The researchers found that the brain circuitry is active while we plan our oral responses during a conversation. The research was published in the “Nature Journal”.
The study focused on the brain calculations that enable such responses, which are planned before the end of the speaker’s turn and spoken in a fraction of a second. Led by researchers from NYU Grossman School of Medicine and the University of Iowa, the study found that distinct brain areas are active when planning speech for split-second verbal exchanges , including regions previously unrelated to this feature.
“Our study identifies the brain networks behind the planning that makes this back-and-forth possible, which have been elusive until now,” said lead author Michael Long, PhD, Thomas and Suzanne Murphy Professor of Neuroscience and physiology at NYU Grossman School of Medicine. He added that “the work promises to guide the design of new therapies for the 7.5 million Americans who have difficulty using their voice, including those who suffer from apraxia, difficulty planning the movements of the speech and aphasia, difficulties in processing language, which can accompany conditions like autism or result from trauma caused by a stroke.
For years, researchers have attempted to link speech functions to brain circuitry using electroencephalograms or EEGs, which place electrodes on the scalp. Such devices measure the rapid fluctuations in electrical signals seen as large groups of nerve cells “fire up” to transmit electrical signals. But EEG couldn’t pinpoint the location of nerve circuits with sufficient resolution, and functional magnetic resonance — another commonly used technology — wasn’t fast enough to capture activity patterns related to planning. conversational responses, the study authors said.
These noninvasive methods leave a critical blind spot in the field’s ability to track what the brain is doing during everyday conversation, the authors say. Another technology, electrocorticography (ECoG), overcomes these barriers by placing electrodes not on the scalp, but directly on the surface of the brain. Rapid and accurate ECoG measurements revealed that the brain achieves natural conversation by combining perception of what is heard, planning a response, and producing the sounds (articulation) that make up words. While other ECoG studies have determined the networks related to perception and production, the current study is the first to capture brain activity during the response planning phase between them, which has been the most difficult. to study, the authors said.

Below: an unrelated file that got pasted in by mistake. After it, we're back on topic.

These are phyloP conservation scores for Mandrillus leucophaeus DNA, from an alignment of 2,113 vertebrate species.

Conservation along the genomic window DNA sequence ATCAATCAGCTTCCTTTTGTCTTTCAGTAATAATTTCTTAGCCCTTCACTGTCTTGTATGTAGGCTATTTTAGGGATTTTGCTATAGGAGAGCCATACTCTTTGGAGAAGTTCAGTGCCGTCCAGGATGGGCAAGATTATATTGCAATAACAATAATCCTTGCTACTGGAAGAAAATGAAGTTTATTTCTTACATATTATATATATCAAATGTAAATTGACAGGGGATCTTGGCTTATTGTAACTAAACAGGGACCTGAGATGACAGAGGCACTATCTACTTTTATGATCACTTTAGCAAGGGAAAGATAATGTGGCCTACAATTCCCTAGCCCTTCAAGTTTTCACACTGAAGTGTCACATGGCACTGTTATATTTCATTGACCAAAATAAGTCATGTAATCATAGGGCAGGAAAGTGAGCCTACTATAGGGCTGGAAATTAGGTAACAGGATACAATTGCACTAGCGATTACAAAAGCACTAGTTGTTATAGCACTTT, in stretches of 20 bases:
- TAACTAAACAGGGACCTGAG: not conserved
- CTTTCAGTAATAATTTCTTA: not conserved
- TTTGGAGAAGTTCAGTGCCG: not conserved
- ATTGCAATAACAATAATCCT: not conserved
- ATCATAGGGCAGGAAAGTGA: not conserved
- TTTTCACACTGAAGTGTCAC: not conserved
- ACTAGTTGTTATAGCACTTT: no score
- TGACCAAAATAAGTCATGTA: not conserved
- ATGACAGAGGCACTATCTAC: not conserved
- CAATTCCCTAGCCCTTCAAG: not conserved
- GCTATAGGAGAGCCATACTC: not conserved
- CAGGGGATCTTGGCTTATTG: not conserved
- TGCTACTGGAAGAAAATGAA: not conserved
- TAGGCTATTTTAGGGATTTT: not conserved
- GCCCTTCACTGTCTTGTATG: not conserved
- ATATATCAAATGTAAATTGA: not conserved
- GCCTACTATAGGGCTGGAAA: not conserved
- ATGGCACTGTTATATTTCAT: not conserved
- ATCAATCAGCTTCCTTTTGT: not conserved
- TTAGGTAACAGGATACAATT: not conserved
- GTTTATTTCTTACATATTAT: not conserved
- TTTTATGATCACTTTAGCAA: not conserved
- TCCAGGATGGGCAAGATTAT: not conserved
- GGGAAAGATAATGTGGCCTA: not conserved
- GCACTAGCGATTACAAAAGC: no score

“Researchers can talk to patients and observe brain circuit activity while they talk or listen, but planning has no physical correlate,” Long said. “When we combined the ECoG measures with a technique that asks patients structured questions, we exposed an underlying planning network,” Long added.
To conduct the study, the research team placed electrodes on patients’ brain surfaces during ongoing surgeries to remove a tumor or brain tissue causing seizures. In either case, surgeons initially place patients under local anesthesia only so they can determine which brain regions are active when patients speak, thereby avoiding damage to the patient’s speech centers. The researchers placed ECoG electrode arrays on the language-dominant left cerebral hemispheres of eight patient volunteers. Next, they measured planning responses using a paradigm developed by another lab called the Critical Information (CI) task, which was designed to control planning timing. Within each block of questions, a changing keyword, the CI, determines when response planning begins so that brain activity can be tracked within that time window.
1. What common word is the opposite of sweet? 2. The opposite of hot is which common word? By altering the wording of each question to sooner or later present the key information needed to begin planning a response, the researchers were able to distinguish brain activity related to perceptual and production planning. Importantly, the majority of cortical responses were related to only one of these three speech processes, showing that the networks were widely separated for each function.
Additionally, the researchers found that 95.5% of planning electrodes were clustered in a spatially distinct region of the brain, with most planning electrodes centered in the caudal inferior frontal gyrus (cIFG) and caudal middle frontal gyrus ( cMFG). Although cIFG, commonly referred to as “Broca’s region”, has long been known to be important for language, a role for cMFG had not previously been established. Additionally, the team found that the planning network identified with the CI task is also active when patients prepare to speak in natural, unscripted conversations.
After the patients finished answering the structured questions, the researchers engaged them in several minutes of informal conversation, during which the same patterns related to perception, planning, and speaking emerged in brain activity. of the patient. “This study provides a first description of the specific brain mechanisms that generate language when we speak in natural, everyday contexts,” said Gregg Castellucci, PhD, postdoctoral fellow in Long’s lab.
“Essentially, brain mapping that we found using simple, controlled tasks retained in tests of natural human behavior,” he added. Along with Long and Castellucci, the study authors were Christopher Kovach, Matthew Howard III and Jeremy Greenlee, from the Department of Neurosurgery at the University of Iowa. Funding was provided by National Institute of Health grants R01 NS113071 and R01 DC015260, and the Simons Collaboration on the Global Brain. (ANI)
(This story has not been edited by the Devdiscourse team and is auto-generated from a syndicated feed.)